I ask again.  Is it a relay or a contactor?  And before you answer, remember 
that a relay is tested to a different set of requirements than a contactor.

The problem with a solid state relay is not the failure mode but the fact that 
a solid state device always has some level of leakage current.  In other words, 
a SSD cannot provide complete isolation from a source.  Have you every seen a 
UL listed (UL489) solid state branch circuit protection device?


________________________________
From: EV <ev-boun...@lists.evdl.org> on behalf of Cor van de Water via EV 
<ev@lists.evdl.org>
Sent: Tuesday, July 11, 2017 4:50 PM
To: Electric Vehicle Discussion List
Subject: Re: [EVDL] ? Is this really a Smart Fortwo ED EV that burnt to acrisp ?

Robert,

full galvanic isolation requires a mechanical relay in the EVSE,

as the failure mode of a "solid state relay" (fancy words for
essentially a transistor) is to fail "ON" (shorted).

That is not an acceptable failure mode when the point of the EVSE is to
disconnect power in failure situations.

Cor.



From: ROBERT [mailto:bhensle...@msn.com]
Sent: Tuesday, July 11, 2017 4:09 PM
To: Cor van de Water; Electric Vehicle Discussion List
Subject: Re: [EVDL] ? Is this really a Smart Fortwo ED EV that burnt to
acrisp ?



Cor van de Water wrote: " Remember that an EVSE has a relay interrupting
the 240V supply."
  Is this relay a mechanical relay or a contactor or solid state relay?




________________________________

From: EV <ev-boun...@lists.evdl.org> on behalf of Cor van de Water via
EV <ev@lists.evdl.org>
Sent: Tuesday, July 11, 2017 4:01 PM
To: Electric Vehicle Discussion List
Subject: Re: [EVDL] ? Is this really a Smart Fortwo ED EV that burnt to
acrisp ?



I looked at the pictures and wondered the same - if the yellow cord was
the connection
between car and EVSE then the only way the EVSE coud set the car on fire
would be burning bits to fall off and somehow reach the car, as most of
the cord appears undamaged.
However, it appears that the coiled yellow cord was enclosed in a
sleeve, the tube-like thingy
that is laying on the ground. So, it is possible that a fire in the EVSE
traveled over the *outside* of
the sleeve and set the last few feet of charging cord on fire, which
then lit the car up.
The weird thing is that the least affected spot on the whole vehicle is
directy under the
charging plug, as that tire appears complete while all other rims have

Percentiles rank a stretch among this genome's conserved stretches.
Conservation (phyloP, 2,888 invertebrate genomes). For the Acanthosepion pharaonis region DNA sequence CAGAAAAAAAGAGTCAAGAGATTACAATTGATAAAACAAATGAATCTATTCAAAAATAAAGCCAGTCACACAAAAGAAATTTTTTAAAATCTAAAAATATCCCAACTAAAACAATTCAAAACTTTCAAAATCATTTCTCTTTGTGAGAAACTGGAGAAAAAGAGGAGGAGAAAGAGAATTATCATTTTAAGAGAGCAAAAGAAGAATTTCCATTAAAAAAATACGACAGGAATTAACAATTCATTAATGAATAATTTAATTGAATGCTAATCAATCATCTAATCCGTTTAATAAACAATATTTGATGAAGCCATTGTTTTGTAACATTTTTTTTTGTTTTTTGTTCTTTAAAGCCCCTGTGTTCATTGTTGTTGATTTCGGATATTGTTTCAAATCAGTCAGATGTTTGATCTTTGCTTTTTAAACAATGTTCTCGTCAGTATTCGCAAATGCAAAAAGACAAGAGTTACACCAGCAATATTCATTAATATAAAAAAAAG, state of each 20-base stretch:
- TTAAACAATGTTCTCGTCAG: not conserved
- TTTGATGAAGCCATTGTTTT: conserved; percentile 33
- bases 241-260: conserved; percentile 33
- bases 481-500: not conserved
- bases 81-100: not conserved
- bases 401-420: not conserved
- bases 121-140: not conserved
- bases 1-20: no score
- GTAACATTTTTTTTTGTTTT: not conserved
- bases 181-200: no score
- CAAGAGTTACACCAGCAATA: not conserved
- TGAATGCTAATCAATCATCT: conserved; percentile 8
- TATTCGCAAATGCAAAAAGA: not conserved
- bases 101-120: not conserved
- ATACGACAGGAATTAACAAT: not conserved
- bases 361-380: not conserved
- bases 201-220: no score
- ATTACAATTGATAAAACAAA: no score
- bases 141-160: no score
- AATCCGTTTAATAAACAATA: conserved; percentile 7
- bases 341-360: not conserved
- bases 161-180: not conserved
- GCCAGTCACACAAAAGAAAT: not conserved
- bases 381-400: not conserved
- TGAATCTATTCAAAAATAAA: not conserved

burned off their tires,
in the front therims are molten as well, so the temps must have been
around 1000 deg C inside the fire.
That is still possible, even if the car was lit up in the back via the
cord, it only takes a light breeze from the back
to cool the back side of an object and drive the flames in the forward
direction...

-----Original Message-----
From: EV [mailto:ev-boun...@lists.evdl.org] On Behalf Of Roger Stockton
via EV
Sent: Tuesday, July 11, 2017 3:41 PM
To: Electric Vehicle Discussion List
Subject: Re: [EVDL] ? Is this really a Smart Fortwo ED EV that burnt to
acrisp ?

Cor van de Water wrote:

> Remember that an EVSE has a relay interrupting the 240V supply.
> As I related before, any wire that is damaged or improperly tightened
> can burn, even if not overloaded for the spec of the wire.
> If the EVSE is not frequently used, there is the risk of corrosion of
> the relay contacts, adding to the resistance and easily causing
> overheating of the relay or even starting a fire.

Even if this were the case, it would result in the EVSE itself perhaps
catching fire, or otherwise failing and interrupting AC power to the
car's on-board charger.

It is difficult to imagine a scenario where the wall-mounted EVSE
visible in the pictures could burn with such intensity as to catch a
nearby vehicle on fire in this way.

I find it especially difficult to believe given that some of the photos
clearly show the charge cord still attached to the vehicle, and aside
for the few feet immediately at the car end of the cord, the cord itself
appears undamaged.

Cheers,

Roger.

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